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Every website requires a web server, which runs on an operating system. You have two options: Linux or Windows Server, and this tutorial will help you choose the best one.
Before launching a website, there are a number of factors that you should consider, including price, bandwidth, storage, and software compatibility. However, choosing between Linux and Windows Server as your server operating system is one of the most essential decisions you will make. For the most part, Linux is the most popular server operating system; Windows Server is intended for enterprise and server administrators who want Microsoft services. When writing a hot shot, the average blogger won’t notice substantial changes in operating systems, but the stakes are higher for companies with specific backend requirements. This tutorial can help you if you are unsure of which operating system will power your site.
The basics of the operating system
Not all web hosting services, or their service levels, offer a choice between Linux and Windows Server operating systems. For example, if you choose a shared hosting plan, you might get stuck with the operating system that uses the default web server, usually Linux. Typically, you need to sign up for the most expensive and robust Virtual Private Server (VPS) or dedicated hosting deals to find a Windows server option. Editors’ Choice award-winning web servers like GoDaddy, HostGator, and 1 & 1 Ionos offer Windows servers, but many don’t.
Please note that your choice of a Linux or Windows based server does not depend on your PC operating system. If you have a Windows PC, you can use Linux servers without a problem, and vice versa. It’s the same situation with MacOS. The server operating systems are on the backend, which means it doesn’t matter how you log into them from the user side. That said, there are some important reasons why you would want to use Linux or Windows as the base for your website. Let’s explore them.
Decide how much money you want to spend
Linux is a free and open source operating system that comes in several versions. It is also easier to maintain, requires less maintenance and fewer hours of work. Windows Server, on the other hand, is owned by Microsoft, so it is licensed by Redmond web hosting services. Hosts tend to pass these additional costs on to users.
Take the example of GoDaddy. Its Linux-based self-managed VPS tier starts at $ 29.99 per month (for a monthly plan), while its Windows-based counterpart costs $ 34.99 per month. Ionos’ second-tier VPS M plan costs $ 7 per month, but upgrading to a Windows Server plan adds $ 20 to the price. This price premium may disappear among the more expensive dedicated hosting services, but that extra money per month can be added to the lower and middle tier. If you are looking to save some money, you are better off going with Linux. Having said that, you may think that the additional cost is necessary if you plan to take advantage of specific Windows Server features.
Know the software you want to use
In contrast, Windows Server runs services created and maintained by Microsoft. If you are developing web applications, you will want to use the .NET framework which is only available on Windows Server. If your website will be built with ASP.NET or the Microsoft version of SQL, you will also need Windows servers. Other Windows Server-only programs that you can find include C #, Microsoft Access, Microsoft SharePoint, and Remote Desktop.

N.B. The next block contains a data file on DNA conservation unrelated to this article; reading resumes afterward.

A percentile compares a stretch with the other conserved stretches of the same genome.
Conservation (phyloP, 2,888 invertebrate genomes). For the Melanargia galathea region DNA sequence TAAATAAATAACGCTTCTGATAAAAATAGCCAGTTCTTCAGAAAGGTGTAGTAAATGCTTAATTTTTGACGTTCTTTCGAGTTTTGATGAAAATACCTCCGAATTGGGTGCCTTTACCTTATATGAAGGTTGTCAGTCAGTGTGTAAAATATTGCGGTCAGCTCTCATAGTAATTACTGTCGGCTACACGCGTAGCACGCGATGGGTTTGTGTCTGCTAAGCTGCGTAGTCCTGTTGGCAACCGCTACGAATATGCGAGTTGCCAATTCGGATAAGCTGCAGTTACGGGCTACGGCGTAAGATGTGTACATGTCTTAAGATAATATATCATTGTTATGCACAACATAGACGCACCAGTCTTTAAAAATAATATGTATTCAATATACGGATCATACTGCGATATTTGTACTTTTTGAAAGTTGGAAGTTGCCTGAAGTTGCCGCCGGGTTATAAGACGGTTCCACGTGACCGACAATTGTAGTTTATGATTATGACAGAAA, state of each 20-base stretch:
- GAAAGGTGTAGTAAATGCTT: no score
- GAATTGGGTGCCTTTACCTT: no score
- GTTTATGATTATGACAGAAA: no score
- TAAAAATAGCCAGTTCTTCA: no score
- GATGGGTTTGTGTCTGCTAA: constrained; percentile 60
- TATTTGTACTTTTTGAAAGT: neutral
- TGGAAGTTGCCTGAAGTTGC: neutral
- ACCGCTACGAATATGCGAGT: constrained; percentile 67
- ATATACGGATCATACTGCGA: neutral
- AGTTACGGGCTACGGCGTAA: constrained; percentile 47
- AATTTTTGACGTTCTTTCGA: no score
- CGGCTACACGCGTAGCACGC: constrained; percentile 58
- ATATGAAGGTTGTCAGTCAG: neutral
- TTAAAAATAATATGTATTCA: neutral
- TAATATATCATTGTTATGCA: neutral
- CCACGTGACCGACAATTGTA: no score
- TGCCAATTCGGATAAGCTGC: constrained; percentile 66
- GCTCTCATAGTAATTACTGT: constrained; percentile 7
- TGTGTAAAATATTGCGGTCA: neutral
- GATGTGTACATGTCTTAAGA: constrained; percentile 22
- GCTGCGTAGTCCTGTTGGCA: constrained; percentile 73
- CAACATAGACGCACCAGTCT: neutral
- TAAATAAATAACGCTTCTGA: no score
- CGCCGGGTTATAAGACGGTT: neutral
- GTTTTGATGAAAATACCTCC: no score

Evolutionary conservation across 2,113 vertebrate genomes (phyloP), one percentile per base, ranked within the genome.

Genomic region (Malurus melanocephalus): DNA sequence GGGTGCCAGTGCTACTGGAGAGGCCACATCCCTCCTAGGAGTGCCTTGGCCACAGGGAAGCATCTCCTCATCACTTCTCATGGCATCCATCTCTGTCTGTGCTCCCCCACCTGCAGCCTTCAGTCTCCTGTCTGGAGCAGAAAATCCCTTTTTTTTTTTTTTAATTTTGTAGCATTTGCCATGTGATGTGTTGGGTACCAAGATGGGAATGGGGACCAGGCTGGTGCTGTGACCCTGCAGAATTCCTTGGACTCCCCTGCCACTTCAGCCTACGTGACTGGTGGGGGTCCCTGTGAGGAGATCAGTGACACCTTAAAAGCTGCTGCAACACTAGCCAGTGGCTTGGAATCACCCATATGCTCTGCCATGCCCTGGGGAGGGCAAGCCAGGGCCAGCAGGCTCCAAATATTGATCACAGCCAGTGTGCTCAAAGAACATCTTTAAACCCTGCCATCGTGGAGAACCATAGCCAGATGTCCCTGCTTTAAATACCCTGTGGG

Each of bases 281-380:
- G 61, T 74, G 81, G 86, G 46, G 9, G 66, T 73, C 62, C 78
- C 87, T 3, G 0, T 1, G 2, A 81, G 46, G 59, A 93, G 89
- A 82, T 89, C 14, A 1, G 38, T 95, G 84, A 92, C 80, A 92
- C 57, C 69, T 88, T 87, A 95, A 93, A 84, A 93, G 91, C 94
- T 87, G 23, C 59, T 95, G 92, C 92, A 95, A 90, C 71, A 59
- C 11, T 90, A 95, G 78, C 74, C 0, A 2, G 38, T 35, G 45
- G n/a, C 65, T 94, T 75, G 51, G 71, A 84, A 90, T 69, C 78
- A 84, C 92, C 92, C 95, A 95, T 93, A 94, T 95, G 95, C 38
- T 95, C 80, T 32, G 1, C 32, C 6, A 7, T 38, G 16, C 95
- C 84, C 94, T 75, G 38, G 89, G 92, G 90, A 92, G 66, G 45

If you’re just starting your web hosting journey, you’d do well to stick with Linux. Windows Server is a good option for experienced developers and large organizations.
Learn more about operating system security and administration differences.
When it comes to overall stability, Linux is the oldest statesman. It has long been used as a web server base and its open source nature means that many talented people contribute to it. Compared to Windows Server, Linux handles more functions smoothly and does not require reboots as often. This is because Linux does not lose memory in the same way as Windows Server, and it only needs to be restarted when updating the kernel.
If you collect financial information or other critical data through your website, security should be high on your list. Fortunately, the open source nature of Linux also means that a lot of people are working on security fixes. However, finding the solution may take more research compared to full Microsoft documentation and live technical support, but it’s definitely there.
With Windows Server, you get an out-of-the-box graphical user interface and Microsoft backed customer support. In addition, Microsoft generally releases Windows Server drivers for new hardware quickly; New Linux drivers may take a while to appear, depending on which distro you are using (finding distributions is a comprehensive article in itself). However, Linux is eminently flexible. If you are ready to do the programming work from the command line, you can tweak Linux servers as you see fit.
Make the big decision
Should we opt for Linux? Should I be using Windows Server? There is no one-size-fits-all answer, as the decision should be based on your needs. If you blog, you’ll do well with a Linux-based server. In fact, it will probably be your only option with a low cost level of web hosting. If it’s good enough for Facebook and Google, it’s probably good enough for your site. If you are part of a large organization or plan to use specific Microsoft services, such as Exchange or SharePoint, you should find Windows Server. In addition, Windows Server is much easier to maintain for administrators of green servers.
Final words: How to choose the best server operating system for your website
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